So it had to be pretty cool tonight when Orioles center fielder Cedric Mullins sat at a Camden Yards press conference to recognize the Orioles’ 2018 minor league award winners. Mullins won Player of the Year, taking home the Brooks Robinson Award. And Brooks was there looking on in the second row.
The Hall of Famer met Mullins in person for the first time today. No. 5 met No. 3.
“I know he can play center field, just depends on how he’s going to hit,” Brooks said. “I saw him hit that double last night. That would have been a long single for me. He just needs the opportunity.
“I kind of draw a parallel. When I signed in ‘55, they had lost 100 games in ‘54. But it gives an opportunity for a lot of people to play here in the big leagues. That is what it’s all about if we are going to start a rebuild. I’m happy for him. He loves to play and that’s it.”
Mullins has seemingly always been overcoming something in his pro career. Whether it be that he’s smaller in stature than most players or that he was drafted in round 13, much lower than many more highly touted prospects.
But this year Mullins hit .289/.346/.472 in 109 games on the farm between Double-A Bowie and Triple-A Norfolk, recording 29 doubles, eight triples, 12 homers, 21 steals and 47 RBIs.
“Growing up, my dad always said, just put that log on the fire. Continue to build on what you have and continue to work hard and you’ll see results from it,” he said before taking the field tonight for his 31st major league game.
Akin, who was also named the Eastern League Pitcher of the Year, went 14-7 at Bowie with 14 quality starts and an 3.27 ERA. He led the EL in wins and strikeouts, and was third in ERA.
Lowther got his season off to a great start, going 3-1 with a 1.16 ERA for Single-A Delmarva. Then he was moved to Frederick, where he pitched to an ERA of 1.86 his last eight starts. Between both teams for the year he went 8-4 with a 2.18 ERA, and he led all O’s minor leaguers in both ERA and strikeouts.
I asked both pitchers in what ways they advanced their pitching this year.
“I would say mine is probably my off-speed,” Akin said. “I know I kind of struggled last year in throwing those pitches for strikes. The goal this past offseason was to get back to better command of those. I think I kind of did that, and there is still more room to improve.”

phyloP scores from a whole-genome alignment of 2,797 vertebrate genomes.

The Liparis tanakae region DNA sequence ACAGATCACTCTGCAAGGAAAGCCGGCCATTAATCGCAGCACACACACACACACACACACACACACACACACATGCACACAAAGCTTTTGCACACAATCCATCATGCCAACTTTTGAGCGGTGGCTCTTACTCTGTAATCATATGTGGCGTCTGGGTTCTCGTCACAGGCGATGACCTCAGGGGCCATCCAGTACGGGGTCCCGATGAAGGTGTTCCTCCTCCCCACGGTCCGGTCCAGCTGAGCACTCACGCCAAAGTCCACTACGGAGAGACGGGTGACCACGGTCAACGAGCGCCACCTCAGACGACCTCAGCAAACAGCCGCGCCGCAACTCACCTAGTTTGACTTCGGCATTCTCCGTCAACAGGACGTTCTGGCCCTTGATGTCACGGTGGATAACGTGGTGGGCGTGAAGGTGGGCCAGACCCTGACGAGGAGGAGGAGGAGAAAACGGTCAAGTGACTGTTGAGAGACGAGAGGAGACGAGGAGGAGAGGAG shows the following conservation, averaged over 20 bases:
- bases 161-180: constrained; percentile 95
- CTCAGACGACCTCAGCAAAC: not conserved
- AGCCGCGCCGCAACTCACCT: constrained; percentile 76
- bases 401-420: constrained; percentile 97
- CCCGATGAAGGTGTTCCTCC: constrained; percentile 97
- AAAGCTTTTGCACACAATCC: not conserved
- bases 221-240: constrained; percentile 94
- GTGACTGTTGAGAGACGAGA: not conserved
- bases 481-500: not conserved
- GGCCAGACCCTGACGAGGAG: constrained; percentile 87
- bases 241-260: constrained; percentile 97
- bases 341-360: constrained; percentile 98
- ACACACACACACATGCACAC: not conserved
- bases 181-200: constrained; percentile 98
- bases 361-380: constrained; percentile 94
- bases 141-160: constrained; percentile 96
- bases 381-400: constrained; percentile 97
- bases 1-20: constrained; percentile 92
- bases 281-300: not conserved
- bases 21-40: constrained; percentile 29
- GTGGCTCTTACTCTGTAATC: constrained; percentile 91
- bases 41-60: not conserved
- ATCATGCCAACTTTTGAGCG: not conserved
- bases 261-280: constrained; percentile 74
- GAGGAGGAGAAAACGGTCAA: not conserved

Said Lowther: “Yeah, I think the offspeed for me, too. Being able to execute more than just the fastball. That is something you need going forward. Once I got to Frederick, there was a lot of work on the off-speed, changeup, curveball, and trying to throw those for strikes early in counts and when I wanted. Keeping the hitter off balance was a lot of the work that I needed to do.”
The Orioles also recognized others tonight, including Single-A Delmarva outfielder Zach Jarrett, this year’s recipient of the Elrod Hendricks Minor League Community Service Award.
Triple-A Norfolk manager Ron Johnson has been named the winner of the Cal Ripken, Sr. Player Development Award, named for the late Orioles coach and manager who is widely regarded as the architect of “The Oriole Way.”
Orioles area scout Rich Morales got the Jim Russo Scout of the Year Award, named in honor of the man who spent 33 years in various scouting capacities with the Orioles. Morales was the signing scout for three players who made their major league debuts this season in Mullins, catcher Austin Wynns and pitcher Ryan Meisinger.
The Orioles also recognized their minor league strikeouts leader, right-handed pitcher Dean Kremer. Kremer not only led the Orioles, but he led all minor league levels in full-season baseball, striking out 178 batters for three different teams this season. Additionally, the Orioles recognized PBATS Gulf Coast League Trainer of the Year Adam Sparks. He was selected by his peers as the GCL Trainer of the year, awarded by the Professional Baseball Athletics Trainer’s Association.
The winners were honored tonight during an on-field ceremony, with awards presented by Orioles director of scouting Gary Rajsich, director of minor league operations Kent Qualls and Robinson, an Orioles special advisor and community liaison.